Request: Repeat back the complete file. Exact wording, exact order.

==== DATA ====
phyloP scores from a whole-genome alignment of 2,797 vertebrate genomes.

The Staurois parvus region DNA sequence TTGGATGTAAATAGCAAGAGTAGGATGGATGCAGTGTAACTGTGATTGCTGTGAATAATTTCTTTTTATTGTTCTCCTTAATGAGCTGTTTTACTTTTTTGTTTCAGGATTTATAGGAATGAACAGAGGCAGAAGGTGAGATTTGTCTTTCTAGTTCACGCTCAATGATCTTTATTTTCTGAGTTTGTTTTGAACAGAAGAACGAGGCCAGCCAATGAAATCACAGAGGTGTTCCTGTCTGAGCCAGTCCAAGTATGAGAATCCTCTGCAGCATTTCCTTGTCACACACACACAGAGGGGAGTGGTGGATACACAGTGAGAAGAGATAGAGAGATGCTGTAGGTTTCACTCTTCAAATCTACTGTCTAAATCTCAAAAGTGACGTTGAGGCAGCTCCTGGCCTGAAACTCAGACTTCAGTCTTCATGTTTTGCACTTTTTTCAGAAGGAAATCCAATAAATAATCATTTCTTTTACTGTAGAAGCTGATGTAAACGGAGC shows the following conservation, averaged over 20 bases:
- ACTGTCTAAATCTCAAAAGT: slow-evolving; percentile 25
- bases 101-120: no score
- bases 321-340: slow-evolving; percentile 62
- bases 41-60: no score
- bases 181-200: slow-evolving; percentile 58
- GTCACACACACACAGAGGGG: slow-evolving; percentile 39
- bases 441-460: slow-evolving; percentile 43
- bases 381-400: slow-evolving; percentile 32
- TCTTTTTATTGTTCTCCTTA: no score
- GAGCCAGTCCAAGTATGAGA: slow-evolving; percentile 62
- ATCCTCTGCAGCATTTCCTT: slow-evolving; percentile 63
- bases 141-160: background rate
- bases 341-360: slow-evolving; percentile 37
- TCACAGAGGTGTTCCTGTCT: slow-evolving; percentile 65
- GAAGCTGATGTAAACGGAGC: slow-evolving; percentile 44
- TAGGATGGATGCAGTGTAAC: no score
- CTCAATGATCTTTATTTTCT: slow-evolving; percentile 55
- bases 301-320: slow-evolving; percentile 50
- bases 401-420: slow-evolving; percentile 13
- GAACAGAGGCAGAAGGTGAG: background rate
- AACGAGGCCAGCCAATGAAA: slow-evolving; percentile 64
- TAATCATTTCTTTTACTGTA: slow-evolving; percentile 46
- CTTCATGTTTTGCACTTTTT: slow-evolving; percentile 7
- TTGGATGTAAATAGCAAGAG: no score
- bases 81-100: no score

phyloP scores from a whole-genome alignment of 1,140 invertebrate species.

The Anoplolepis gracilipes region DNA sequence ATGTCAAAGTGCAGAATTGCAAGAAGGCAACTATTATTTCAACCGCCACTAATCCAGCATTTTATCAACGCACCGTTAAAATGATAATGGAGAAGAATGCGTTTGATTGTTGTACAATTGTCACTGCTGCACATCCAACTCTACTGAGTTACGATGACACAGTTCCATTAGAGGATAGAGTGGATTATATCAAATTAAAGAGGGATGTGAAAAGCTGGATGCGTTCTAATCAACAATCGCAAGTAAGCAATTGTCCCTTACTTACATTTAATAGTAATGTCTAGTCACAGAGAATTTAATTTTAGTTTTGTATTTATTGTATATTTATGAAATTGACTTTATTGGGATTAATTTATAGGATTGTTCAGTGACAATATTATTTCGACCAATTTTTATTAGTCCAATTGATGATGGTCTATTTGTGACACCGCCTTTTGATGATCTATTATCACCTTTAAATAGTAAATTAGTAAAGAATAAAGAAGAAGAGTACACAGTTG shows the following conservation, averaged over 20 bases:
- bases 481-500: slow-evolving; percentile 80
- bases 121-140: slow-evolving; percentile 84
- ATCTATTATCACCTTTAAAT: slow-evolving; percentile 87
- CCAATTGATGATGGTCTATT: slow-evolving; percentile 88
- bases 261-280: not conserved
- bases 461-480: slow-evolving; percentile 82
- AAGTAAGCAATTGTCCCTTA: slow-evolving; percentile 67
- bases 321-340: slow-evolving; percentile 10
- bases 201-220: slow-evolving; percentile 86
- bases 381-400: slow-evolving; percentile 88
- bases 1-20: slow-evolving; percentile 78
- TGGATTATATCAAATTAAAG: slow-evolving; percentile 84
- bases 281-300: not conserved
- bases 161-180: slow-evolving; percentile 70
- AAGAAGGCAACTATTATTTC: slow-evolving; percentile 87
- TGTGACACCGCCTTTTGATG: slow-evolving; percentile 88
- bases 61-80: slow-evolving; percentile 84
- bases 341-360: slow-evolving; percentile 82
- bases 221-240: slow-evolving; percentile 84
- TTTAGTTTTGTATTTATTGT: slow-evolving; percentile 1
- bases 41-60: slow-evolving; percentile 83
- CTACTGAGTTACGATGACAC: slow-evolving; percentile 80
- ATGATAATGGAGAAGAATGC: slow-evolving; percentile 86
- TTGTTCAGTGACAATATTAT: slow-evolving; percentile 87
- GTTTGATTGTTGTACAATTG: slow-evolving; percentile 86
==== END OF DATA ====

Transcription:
phyloP scores from a whole-genome alignment of 2,797 vertebrate genomes.

The Staurois parvus region DNA sequence TTGGATGTAAATAGCAAGAGTAGGATGGATGCAGTGTAACTGTGATTGCTGTGAATAATTTCTTTTTATTGTTCTCCTTAATGAGCTGTTTTACTTTTTTGTTTCAGGATTTATAGGAATGAACAGAGGCAGAAGGTGAGATTTGTCTTTCTAGTTCACGCTCAATGATCTTTATTTTCTGAGTTTGTTTTGAACAGAAGAACGAGGCCAGCCAATGAAATCACAGAGGTGTTCCTGTCTGAGCCAGTCCAAGTATGAGAATCCTCTGCAGCATTTCCTTGTCACACACACACAGAGGGGAGTGGTGGATACACAGTGAGAAGAGATAGAGAGATGCTGTAGGTTTCACTCTTCAAATCTACTGTCTAAATCTCAAAAGTGACGTTGAGGCAGCTCCTGGCCTGAAACTCAGACTTCAGTCTTCATGTTTTGCACTTTTTTCAGAAGGAAATCCAATAAATAATCATTTCTTTTACTGTAGAAGCTGATGTAAACGGAGC shows the following conservation, averaged over 20 bases:
- ACTGTCTAAATCTCAAAAGT: slow-evolving; percentile 25
- bases 101-120: no score
- bases 321-340: slow-evolving; percentile 62
- bases 41-60: no score
- bases 181-200: slow-evolving; percentile 58
- GTCACACACACACAGAGGGG: slow-evolving; percentile 39
- bases 441-460: slow-evolving; percentile 43
- bases 381-400: slow-evolving; percentile 32
- TCTTTTTATTGTTCTCCTTA: no score
- GAGCCAGTCCAAGTATGAGA: slow-evolving; percentile 62
- ATCCTCTGCAGCATTTCCTT: slow-evolving; percentile 63
- bases 141-160: background rate
- bases 341-360: slow-evolving; percentile 37
- TCACAGAGGTGTTCCTGTCT: slow-evolving; percentile 65
- GAAGCTGATGTAAACGGAGC: slow-evolving; percentile 44
- TAGGATGGATGCAGTGTAAC: no score
- CTCAATGATCTTTATTTTCT: slow-evolving; percentile 55
- bases 301-320: slow-evolving; percentile 50
- bases 401-420: slow-evolving; percentile 13
- GAACAGAGGCAGAAGGTGAG: background rate
- AACGAGGCCAGCCAATGAAA: slow-evolving; percentile 64
- TAATCATTTCTTTTACTGTA: slow-evolving; percentile 46
- CTTCATGTTTTGCACTTTTT: slow-evolving; percentile 7
- TTGGATGTAAATAGCAAGAG: no score
- bases 81-100: no score

phyloP scores from a whole-genome alignment of 1,140 invertebrate species.

The Anoplolepis gracilipes region DNA sequence ATGTCAAAGTGCAGAATTGCAAGAAGGCAACTATTATTTCAACCGCCACTAATCCAGCATTTTATCAACGCACCGTTAAAATGATAATGGAGAAGAATGCGTTTGATTGTTGTACAATTGTCACTGCTGCACATCCAACTCTACTGAGTTACGATGACACAGTTCCATTAGAGGATAGAGTGGATTATATCAAATTAAAGAGGGATGTGAAAAGCTGGATGCGTTCTAATCAACAATCGCAAGTAAGCAATTGTCCCTTACTTACATTTAATAGTAATGTCTAGTCACAGAGAATTTAATTTTAGTTTTGTATTTATTGTATATTTATGAAATTGACTTTATTGGGATTAATTTATAGGATTGTTCAGTGACAATATTATTTCGACCAATTTTTATTAGTCCAATTGATGATGGTCTATTTGTGACACCGCCTTTTGATGATCTATTATCACCTTTAAATAGTAAATTAGTAAAGAATAAAGAAGAAGAGTACACAGTTG shows the following conservation, averaged over 20 bases:
- bases 481-500: slow-evolving; percentile 80
- bases 121-140: slow-evolving; percentile 84
- ATCTATTATCACCTTTAAAT: slow-evolving; percentile 87
- CCAATTGATGATGGTCTATT: slow-evolving; percentile 88
- bases 261-280: not conserved
- bases 461-480: slow-evolving; percentile 82
- AAGTAAGCAATTGTCCCTTA: slow-evolving; percentile 67
- bases 321-340: slow-evolving; percentile 10
- bases 201-220: slow-evolving; percentile 86
- bases 381-400: slow-evolving; percentile 88
- bases 1-20: slow-evolving; percentile 78
- TGGATTATATCAAATTAAAG: slow-evolving; percentile 84
- bases 281-300: not conserved
- bases 161-180: slow-evolving; percentile 70
- AAGAAGGCAACTATTATTTC: slow-evolving; percentile 87
- TGTGACACCGCCTTTTGATG: slow-evolving; percentile 88
- bases 61-80: slow-evolving; percentile 84
- bases 341-360: slow-evolving; percentile 82
- bases 221-240: slow-evolving; percentile 84
- TTTAGTTTTGTATTTATTGT: slow-evolving; percentile 1
- bases 41-60: slow-evolving; percentile 83
- CTACTGAGTTACGATGACAC: slow-evolving; percentile 80
- ATGATAATGGAGAAGAATGC: slow-evolving; percentile 86
- TTGTTCAGTGACAATATTAT: slow-evolving; percentile 87
- GTTTGATTGTTGTACAATTG: slow-evolving; percentile 86